A study led by UC Berkeley researcher Tanya Vacharkulksemsuk and published Monday found that expansive body posturing increases one’s romantic attractiveness.
The data collected through a series of experiments conducted by Vacharkulksemsuk’s team suggested that expansive, as opposed to contractive, body posturing could communicate a sense of perceived dominance or openness that was romantically desirable. The results were consistent across gender, the study said.
Vacharkulksemsuk defined expansive posturing as a behavior in which people expand the body to occupy more physical space, possibly by spreading limbs or stretching their torso.
“(Expansive) postures are perceived as an indicator that the person is dominant, has access to resources, and is willing to share them — these are qualities that people find desirable,” Vacharkulksemsuk said in an email.
The researchers conducted two field studies on the attractiveness of expansive and contractive postures, the first involving speed dating and the second involving a GPS-based mobile dating application and photographs. They found that, overall, expansive postures elicited more romantic desirability than contractive postures.
The study was motivated by a need to expand research in the field of how body language is perceived and translates to romantic attraction, Vacharkulksemsuk said in an email.
She added that her study has great relevance to modern romantic connections, especially through mobile applications and speed dating, because these relationships often begin with quicker judgments made from a photograph or brief interaction. Therefore, she said, knowing how to maximize attractiveness in a brief period of time can increase a person’s chances of scoring a date.
Alagia Cirolia, a sophomore cognitive science major at UC Berkeley, questioned whether the findings resulted from any dominance that expansive posturing suggested or simply from the posture itself.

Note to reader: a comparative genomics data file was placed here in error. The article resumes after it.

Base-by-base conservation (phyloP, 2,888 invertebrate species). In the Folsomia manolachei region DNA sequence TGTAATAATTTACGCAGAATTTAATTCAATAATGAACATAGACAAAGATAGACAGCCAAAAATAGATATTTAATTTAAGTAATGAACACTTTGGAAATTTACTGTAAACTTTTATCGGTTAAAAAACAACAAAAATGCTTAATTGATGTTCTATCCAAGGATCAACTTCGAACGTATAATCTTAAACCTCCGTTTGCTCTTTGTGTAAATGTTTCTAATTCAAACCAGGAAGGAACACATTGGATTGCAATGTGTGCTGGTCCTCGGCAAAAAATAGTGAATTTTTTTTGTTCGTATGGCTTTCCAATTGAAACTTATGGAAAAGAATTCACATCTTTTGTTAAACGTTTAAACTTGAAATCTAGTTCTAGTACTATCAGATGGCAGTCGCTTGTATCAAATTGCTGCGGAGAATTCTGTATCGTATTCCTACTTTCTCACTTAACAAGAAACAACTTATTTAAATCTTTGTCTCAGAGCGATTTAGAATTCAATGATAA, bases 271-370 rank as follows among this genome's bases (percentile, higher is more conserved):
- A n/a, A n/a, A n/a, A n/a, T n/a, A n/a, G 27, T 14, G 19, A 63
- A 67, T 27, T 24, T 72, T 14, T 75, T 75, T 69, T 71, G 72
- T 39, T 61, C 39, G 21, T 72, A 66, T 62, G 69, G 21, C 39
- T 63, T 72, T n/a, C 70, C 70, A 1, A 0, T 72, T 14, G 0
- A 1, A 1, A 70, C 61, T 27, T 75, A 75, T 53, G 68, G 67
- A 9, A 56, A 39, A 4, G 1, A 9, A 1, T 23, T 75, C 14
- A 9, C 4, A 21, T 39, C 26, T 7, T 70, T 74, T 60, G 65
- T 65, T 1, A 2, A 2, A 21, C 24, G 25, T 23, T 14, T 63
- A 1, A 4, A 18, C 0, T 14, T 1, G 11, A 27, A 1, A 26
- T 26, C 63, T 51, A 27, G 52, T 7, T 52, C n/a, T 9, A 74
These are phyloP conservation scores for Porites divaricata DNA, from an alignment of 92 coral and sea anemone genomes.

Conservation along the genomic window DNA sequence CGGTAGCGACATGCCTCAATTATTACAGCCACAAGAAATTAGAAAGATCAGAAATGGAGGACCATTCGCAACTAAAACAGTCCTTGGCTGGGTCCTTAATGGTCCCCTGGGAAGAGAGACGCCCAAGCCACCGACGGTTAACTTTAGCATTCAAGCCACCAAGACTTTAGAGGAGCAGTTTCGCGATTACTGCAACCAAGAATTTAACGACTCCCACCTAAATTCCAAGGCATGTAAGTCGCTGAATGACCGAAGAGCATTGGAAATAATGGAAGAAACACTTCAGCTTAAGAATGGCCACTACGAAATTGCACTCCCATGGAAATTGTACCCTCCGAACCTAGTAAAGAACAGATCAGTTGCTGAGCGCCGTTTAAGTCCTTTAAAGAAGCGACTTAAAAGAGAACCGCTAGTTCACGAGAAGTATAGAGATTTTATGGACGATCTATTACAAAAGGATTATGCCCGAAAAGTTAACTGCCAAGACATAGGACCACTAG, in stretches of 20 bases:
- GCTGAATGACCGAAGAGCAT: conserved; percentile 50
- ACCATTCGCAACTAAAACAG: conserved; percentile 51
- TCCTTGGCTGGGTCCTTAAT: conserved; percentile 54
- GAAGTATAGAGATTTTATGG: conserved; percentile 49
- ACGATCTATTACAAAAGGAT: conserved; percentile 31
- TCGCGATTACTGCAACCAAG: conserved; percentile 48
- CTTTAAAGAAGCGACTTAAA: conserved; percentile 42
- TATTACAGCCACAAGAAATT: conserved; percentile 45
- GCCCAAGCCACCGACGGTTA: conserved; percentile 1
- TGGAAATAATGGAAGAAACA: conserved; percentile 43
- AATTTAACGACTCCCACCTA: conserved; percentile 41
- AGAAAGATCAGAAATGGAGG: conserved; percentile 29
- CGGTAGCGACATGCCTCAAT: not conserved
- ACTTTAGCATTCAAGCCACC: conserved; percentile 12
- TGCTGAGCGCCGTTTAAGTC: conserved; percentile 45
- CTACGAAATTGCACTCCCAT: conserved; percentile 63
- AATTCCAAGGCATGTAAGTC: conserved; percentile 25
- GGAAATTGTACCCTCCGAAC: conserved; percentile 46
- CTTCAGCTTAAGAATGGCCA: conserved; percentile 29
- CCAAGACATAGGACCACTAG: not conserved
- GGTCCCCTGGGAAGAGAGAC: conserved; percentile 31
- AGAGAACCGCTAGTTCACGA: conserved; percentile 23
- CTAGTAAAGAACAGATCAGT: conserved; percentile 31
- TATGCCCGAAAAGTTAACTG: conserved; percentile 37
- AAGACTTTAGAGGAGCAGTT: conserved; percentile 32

“I’d be interested to see if this dominance is measured in … ways other than posture, because if it was truly the dominance aspect of an expansive posture, then other forms of dominance (would show a similar effect),” Cirolia said. “I guess the question is whether or not this is just about the posture itself or whether it’s the dominance.”
Uri Maoz, an adjunct professor of psychology at UCLA, also speculated whether attraction could have resulted from factors other than the dominance associated with expansive postures.
He proposed that expansive postures may be attractive because they are more revealing or simply stand out more.
“Maybe it’s because you get to see more of the body, more of the merchandise,” Maoz said. “You can hardly see anything when you’re folded up. If the person is looking down, you can’t see them.”
Cirolia also noted that the findings raise major questions about whether the behavior is socially or biologically based. The study could be dealing with the social construction of romance, Cirolia said, which could differ greatly across cultures, particularly when differing gender norms are at play.
Vacharkulksemsuk said in an email that social and biological explanations are both plausible, adding that many more areas are open for future exploration within the realm of modern dating.
“Today’s ways of meeting other people opens up a whole new arena for understanding human thinking and behavior,” Vacharkulksemsuk said in an email.